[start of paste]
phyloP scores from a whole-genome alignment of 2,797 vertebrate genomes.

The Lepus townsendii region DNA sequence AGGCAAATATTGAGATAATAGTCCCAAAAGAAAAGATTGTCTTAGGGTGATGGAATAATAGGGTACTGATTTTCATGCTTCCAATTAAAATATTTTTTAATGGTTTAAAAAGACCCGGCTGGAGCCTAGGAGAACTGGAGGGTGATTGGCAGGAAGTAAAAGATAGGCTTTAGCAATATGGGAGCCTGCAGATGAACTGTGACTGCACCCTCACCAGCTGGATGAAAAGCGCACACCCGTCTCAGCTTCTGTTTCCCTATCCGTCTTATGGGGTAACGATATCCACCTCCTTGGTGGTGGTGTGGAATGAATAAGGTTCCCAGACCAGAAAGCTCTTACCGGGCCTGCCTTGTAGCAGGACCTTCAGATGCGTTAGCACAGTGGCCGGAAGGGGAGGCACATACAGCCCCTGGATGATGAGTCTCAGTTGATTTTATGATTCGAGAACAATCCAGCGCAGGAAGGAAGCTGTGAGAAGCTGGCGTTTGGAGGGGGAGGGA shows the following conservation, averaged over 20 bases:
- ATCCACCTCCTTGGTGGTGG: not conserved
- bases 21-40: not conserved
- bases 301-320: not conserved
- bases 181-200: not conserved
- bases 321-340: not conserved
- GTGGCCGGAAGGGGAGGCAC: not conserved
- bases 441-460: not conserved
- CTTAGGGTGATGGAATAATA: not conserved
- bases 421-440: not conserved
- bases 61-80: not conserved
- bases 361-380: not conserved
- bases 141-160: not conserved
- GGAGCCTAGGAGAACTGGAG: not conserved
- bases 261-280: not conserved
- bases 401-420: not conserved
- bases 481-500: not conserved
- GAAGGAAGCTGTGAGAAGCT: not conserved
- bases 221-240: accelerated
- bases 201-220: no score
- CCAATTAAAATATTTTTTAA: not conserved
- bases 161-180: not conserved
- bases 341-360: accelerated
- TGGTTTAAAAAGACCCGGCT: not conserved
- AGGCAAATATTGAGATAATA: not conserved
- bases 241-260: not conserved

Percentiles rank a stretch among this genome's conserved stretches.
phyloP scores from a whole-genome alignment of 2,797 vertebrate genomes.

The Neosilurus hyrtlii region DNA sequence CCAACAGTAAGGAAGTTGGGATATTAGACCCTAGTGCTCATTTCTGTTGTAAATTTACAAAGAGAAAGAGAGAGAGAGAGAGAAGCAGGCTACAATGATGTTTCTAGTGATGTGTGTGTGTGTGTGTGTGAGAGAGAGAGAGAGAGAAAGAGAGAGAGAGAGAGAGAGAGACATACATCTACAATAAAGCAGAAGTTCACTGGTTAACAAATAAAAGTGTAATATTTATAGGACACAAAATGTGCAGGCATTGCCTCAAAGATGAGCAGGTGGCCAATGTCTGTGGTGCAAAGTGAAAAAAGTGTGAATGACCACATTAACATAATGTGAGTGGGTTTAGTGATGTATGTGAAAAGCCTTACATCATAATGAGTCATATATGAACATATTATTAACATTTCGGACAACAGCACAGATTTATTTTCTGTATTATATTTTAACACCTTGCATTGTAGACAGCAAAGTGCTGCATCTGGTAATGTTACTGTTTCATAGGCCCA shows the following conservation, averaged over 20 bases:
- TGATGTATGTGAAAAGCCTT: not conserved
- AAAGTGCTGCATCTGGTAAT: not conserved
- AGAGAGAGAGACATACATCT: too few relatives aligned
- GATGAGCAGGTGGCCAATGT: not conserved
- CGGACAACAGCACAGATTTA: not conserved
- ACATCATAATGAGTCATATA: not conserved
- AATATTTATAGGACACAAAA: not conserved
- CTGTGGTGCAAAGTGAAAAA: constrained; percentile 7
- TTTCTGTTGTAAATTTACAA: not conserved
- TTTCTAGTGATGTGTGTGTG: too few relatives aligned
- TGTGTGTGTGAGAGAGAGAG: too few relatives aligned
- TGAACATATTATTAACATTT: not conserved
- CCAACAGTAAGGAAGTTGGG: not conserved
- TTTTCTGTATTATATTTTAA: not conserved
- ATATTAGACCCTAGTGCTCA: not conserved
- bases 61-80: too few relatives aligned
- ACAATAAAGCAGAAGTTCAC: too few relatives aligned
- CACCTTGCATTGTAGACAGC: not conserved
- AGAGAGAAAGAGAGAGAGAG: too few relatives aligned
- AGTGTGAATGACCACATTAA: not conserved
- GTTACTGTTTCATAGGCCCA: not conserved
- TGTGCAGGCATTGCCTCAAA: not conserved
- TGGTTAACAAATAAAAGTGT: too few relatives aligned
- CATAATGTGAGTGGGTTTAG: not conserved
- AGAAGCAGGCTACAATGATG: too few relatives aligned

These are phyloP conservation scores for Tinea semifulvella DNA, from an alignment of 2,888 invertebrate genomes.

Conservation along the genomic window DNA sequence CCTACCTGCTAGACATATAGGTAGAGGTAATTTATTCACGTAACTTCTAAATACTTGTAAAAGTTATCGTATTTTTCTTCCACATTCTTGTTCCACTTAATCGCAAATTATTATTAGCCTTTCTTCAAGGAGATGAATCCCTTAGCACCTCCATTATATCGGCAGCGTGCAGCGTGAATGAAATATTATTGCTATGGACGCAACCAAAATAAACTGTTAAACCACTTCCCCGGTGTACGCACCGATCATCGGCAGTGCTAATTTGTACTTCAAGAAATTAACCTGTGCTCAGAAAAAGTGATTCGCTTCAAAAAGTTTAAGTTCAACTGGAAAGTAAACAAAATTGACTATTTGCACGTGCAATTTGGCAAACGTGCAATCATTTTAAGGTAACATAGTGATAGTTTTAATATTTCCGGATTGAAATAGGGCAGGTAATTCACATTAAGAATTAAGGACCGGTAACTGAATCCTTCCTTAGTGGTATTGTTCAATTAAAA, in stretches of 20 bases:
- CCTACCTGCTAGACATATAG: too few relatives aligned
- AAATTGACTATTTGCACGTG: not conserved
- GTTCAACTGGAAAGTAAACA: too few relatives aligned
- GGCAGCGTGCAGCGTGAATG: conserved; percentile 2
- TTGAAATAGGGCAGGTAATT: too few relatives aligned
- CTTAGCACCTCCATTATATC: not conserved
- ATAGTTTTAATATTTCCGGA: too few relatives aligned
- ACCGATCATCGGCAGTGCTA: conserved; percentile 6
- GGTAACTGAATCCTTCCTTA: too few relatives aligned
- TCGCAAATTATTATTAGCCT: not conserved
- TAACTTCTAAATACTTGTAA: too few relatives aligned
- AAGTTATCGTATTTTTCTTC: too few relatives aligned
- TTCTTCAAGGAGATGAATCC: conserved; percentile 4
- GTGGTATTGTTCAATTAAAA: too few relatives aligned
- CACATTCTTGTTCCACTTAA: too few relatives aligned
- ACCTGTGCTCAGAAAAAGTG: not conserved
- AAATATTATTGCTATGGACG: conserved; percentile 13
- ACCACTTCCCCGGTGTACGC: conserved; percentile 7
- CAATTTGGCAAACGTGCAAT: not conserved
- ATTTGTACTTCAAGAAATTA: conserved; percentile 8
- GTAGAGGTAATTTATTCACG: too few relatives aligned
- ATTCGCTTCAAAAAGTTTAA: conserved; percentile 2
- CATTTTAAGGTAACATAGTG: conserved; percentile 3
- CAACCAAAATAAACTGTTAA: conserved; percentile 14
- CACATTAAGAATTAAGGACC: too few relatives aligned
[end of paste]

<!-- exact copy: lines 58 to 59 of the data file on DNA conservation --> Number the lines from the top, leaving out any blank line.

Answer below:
- CCTACCTGCTAGACATATAG: too few relatives aligned
- AAATTGACTATTTGCACGTG: not conserved